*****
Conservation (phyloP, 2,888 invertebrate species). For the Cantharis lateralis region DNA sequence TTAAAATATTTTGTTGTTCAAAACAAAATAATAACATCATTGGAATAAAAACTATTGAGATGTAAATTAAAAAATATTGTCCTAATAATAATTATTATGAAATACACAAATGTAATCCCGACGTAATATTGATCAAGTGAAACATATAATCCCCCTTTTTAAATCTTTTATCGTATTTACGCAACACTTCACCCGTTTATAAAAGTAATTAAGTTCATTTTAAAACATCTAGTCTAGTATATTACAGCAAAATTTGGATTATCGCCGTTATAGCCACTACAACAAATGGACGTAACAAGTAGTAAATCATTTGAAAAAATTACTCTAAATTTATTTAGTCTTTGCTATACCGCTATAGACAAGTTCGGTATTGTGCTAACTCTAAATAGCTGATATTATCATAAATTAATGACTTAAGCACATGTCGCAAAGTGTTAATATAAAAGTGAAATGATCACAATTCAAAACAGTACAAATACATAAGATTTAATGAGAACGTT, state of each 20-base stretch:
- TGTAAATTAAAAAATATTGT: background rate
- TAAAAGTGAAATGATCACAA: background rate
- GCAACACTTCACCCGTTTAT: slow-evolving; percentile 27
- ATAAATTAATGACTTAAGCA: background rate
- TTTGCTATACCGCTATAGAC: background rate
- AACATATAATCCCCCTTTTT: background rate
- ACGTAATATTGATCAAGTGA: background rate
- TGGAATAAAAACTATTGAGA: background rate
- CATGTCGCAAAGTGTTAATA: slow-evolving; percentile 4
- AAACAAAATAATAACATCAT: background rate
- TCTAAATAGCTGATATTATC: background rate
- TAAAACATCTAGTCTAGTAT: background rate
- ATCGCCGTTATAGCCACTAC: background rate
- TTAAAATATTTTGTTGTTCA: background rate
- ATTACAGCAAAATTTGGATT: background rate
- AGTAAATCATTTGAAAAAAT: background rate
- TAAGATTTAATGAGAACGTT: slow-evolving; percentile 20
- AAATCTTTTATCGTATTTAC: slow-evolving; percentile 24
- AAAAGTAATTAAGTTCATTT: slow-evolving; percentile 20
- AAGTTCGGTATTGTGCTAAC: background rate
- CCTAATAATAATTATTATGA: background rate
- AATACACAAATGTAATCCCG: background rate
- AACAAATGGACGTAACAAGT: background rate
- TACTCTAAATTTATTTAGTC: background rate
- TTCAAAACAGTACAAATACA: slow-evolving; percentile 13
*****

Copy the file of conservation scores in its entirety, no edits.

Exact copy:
Conservation (phyloP, 2,888 invertebrate species). For the Cantharis lateralis region DNA sequence TTAAAATATTTTGTTGTTCAAAACAAAATAATAACATCATTGGAATAAAAACTATTGAGATGTAAATTAAAAAATATTGTCCTAATAATAATTATTATGAAATACACAAATGTAATCCCGACGTAATATTGATCAAGTGAAACATATAATCCCCCTTTTTAAATCTTTTATCGTATTTACGCAACACTTCACCCGTTTATAAAAGTAATTAAGTTCATTTTAAAACATCTAGTCTAGTATATTACAGCAAAATTTGGATTATCGCCGTTATAGCCACTACAACAAATGGACGTAACAAGTAGTAAATCATTTGAAAAAATTACTCTAAATTTATTTAGTCTTTGCTATACCGCTATAGACAAGTTCGGTATTGTGCTAACTCTAAATAGCTGATATTATCATAAATTAATGACTTAAGCACATGTCGCAAAGTGTTAATATAAAAGTGAAATGATCACAATTCAAAACAGTACAAATACATAAGATTTAATGAGAACGTT, state of each 20-base stretch:
- TGTAAATTAAAAAATATTGT: background rate
- TAAAAGTGAAATGATCACAA: background rate
- GCAACACTTCACCCGTTTAT: slow-evolving; percentile 27
- ATAAATTAATGACTTAAGCA: background rate
- TTTGCTATACCGCTATAGAC: background rate
- AACATATAATCCCCCTTTTT: background rate
- ACGTAATATTGATCAAGTGA: background rate
- TGGAATAAAAACTATTGAGA: background rate
- CATGTCGCAAAGTGTTAATA: slow-evolving; percentile 4
- AAACAAAATAATAACATCAT: background rate
- TCTAAATAGCTGATATTATC: background rate
- TAAAACATCTAGTCTAGTAT: background rate
- ATCGCCGTTATAGCCACTAC: background rate
- TTAAAATATTTTGTTGTTCA: background rate
- ATTACAGCAAAATTTGGATT: background rate
- AGTAAATCATTTGAAAAAAT: background rate
- TAAGATTTAATGAGAACGTT: slow-evolving; percentile 20
- AAATCTTTTATCGTATTTAC: slow-evolving; percentile 24
- AAAAGTAATTAAGTTCATTT: slow-evolving; percentile 20
- AAGTTCGGTATTGTGCTAAC: background rate
- CCTAATAATAATTATTATGA: background rate
- AATACACAAATGTAATCCCG: background rate
- AACAAATGGACGTAACAAGT: background rate
- TACTCTAAATTTATTTAGTC: background rate
- TTCAAAACAGTACAAATACA: slow-evolving; percentile 13